How did Northrop beat world’s largest defense companies, the Boeing-Lockheed Martin team, in the crucial competition for the Long Range Strike Bomber (LRSB)?
First, and probably most importantly, Northrop Grumman is the only company in history to design, develop, manufacture, and maintain a long-range stealth bomber—the B-2 Spirit. Thanks to pre-award briefings, we know that the Air Force Rapid Capabilities Office managing the acquisition saw the LRS-B program as a way of advancing the application of new stealth technologies, not only in survivability but also in producability and maintainability. Northrop Grumman has advanced the state of the art in all- aspect stealth aircraft from modernizing the B-2, developing the stealthy X-47B unmanned aircraft (a candidate to help solve the U.S. Navy’s long-range strike dilemma),and working other programs.
We also knew before the recent announcement that the LRS-B program was designed to combine the very best practices in integrating advanced propulsion, imbedded antennas, self-defense systems, electronic and communication suites, and manufacturing techniques. Northrop Grumman brought to the competition not only corporate expertise in these areas, but also extensive expertise in the subsystems so critical to stealthy aircraft.
The company not only owns and maintains the B-2, but builds the radars and communications systems for the low-observable F-22 and F-35. Manufacturing and integrating systems that rely on electronic emissions compatible with stealth raises many challenges, but Northrop Grumman has decades of successful experience to leverage. Savvy observers noted that Lockheed Martin comes to Northrop Grumman for that expertise.
Northrop Grumman also has an ace up its sleeve in the manufacturing capabilities inherent in the company. Northrop Grumman not only has a factory designed to build B-2 bombers, but that factory is producing F-35 stealth fuselages today on an award-winning automated assembly line. Boeing has never produced an operational stealth aircraft. Furthermore, the Air Force has announced that the initial buy will be in five lots for a total of 21 aircraft, or about four aircraft per lot.
Northrop Grumman is uniquely qualified to drive efficiencies out of similar production rates. From the E-2D, to Global Hawk, and Triton, Northrop Grumman is very comfortable producing at that rate. Boeing is much more focused on higher rate production and very seldom, if ever, produced aircraft in that low quantity, let alone aircraft that will be as sophisticated (read stealthy) as the LRS-B.
Why is the LRS-B program so critical to U.S. national security? Experts in American defense policy point to the increasing inability of U.S. forces to deploy forward in the face of growing “anti-access/area denial” (A2/AD) capabilities of our potential adversaries, to include China, Russia, and Iran.
These and other foreign militaries are attempting to counter the traditional plans and patterns of projecting American military power into a vital region by not only prohibiting our relatively short range air and naval air forces from deploying to forward bases, but also by preventing their freedom of action and maneuver in close-in areas of military operations. Just this week, Secretary of Defense Dr. Ashton Carter has called the new bomber “the backbone of the Air Force’s future strike and deterrence capabilities.”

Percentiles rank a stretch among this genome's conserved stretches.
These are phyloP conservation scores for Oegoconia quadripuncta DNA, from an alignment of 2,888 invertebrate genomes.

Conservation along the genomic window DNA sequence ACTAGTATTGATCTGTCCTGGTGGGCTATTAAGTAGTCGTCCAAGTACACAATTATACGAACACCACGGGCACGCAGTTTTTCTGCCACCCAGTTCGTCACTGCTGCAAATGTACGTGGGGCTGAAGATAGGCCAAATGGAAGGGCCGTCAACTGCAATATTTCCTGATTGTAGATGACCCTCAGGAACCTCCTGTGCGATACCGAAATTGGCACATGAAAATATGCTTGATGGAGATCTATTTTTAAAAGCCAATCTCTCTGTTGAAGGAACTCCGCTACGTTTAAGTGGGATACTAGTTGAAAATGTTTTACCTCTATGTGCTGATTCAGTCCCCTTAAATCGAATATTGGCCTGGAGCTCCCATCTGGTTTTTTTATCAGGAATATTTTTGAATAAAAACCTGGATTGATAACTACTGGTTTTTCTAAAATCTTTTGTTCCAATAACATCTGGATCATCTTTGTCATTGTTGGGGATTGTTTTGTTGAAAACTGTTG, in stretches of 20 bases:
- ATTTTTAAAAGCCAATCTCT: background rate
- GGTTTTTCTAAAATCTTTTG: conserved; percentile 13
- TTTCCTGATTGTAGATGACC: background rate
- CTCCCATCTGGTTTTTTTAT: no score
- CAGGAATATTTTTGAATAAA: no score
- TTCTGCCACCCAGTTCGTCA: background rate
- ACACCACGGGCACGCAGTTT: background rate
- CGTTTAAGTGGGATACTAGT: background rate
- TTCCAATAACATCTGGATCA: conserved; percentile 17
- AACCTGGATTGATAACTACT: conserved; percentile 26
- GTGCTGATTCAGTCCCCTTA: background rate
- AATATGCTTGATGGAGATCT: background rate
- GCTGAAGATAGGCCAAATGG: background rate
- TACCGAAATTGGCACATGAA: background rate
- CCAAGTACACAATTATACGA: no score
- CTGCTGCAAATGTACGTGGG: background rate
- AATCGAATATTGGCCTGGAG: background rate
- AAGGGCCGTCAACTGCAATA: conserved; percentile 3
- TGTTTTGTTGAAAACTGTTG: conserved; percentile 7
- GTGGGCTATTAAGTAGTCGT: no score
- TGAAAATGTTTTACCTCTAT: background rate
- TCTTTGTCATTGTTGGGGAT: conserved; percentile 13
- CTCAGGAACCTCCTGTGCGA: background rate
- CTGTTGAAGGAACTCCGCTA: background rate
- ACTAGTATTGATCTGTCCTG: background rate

Evolving threats to American security guarantees in the Pacific Rim and Persian Gulf regions place a premium on platforms combining the range, payload, and survivability needed to underwrite U.S. commitments. Long-range aircraft are able to launch from bases outside the reach of adversaries. Heavy bombers can utilize their large and varied payloads to hold any potential target at risk.
State-of-the-art stealth technology enables the synergy of low-observability and tactics to ensure the survivability of the platform in contested air environments characterized by integrated air defenses. Unfortunately, the capabilities needed to execute these missions successfully are in short supply in the existing long-range bomber force. Except for the 20 B-2s, of which only 16 might be available for combat operations, the remaining 76 B-52s and 63 B-1Bs legacy bombers cannot survive in this contested air environment.
Given the critical nature of the program it is not surprising that the Air Force “followed a deliberate and disciplined process” which was “scrutinized via DoD peer reviews” as Air Force Secretary Deborah James noted in the award announcement.
Given the challenges of anti-access/area denial environments, the requirement to hold various high-value targets at risk in this contested airspace, and the shortfalls of our current long-range bomber force, it is essential that the United States demonstrate the capability to conduct sustained power projection operations to deter and defend against hostile aggression for decades to come.
America’s new bomber, reportedly well along the acquisition path in terms of major testing and risk reduction, will leverage mature technologies and systems to minimize development risk and cost growth while sustaining a U.S. advantage in a long-term military competition. Northrop Grumman has the design and manufacturing capability and capacity to deliver LRS-B at the lowest risk. Boeing may be bigger, but Northrop was better.
Robert Haffa, a retired Air Force colonel, is the former director of the Northrop Grumman Analysis Center. Northrop Grumman does business with Haffa Defense Consulting.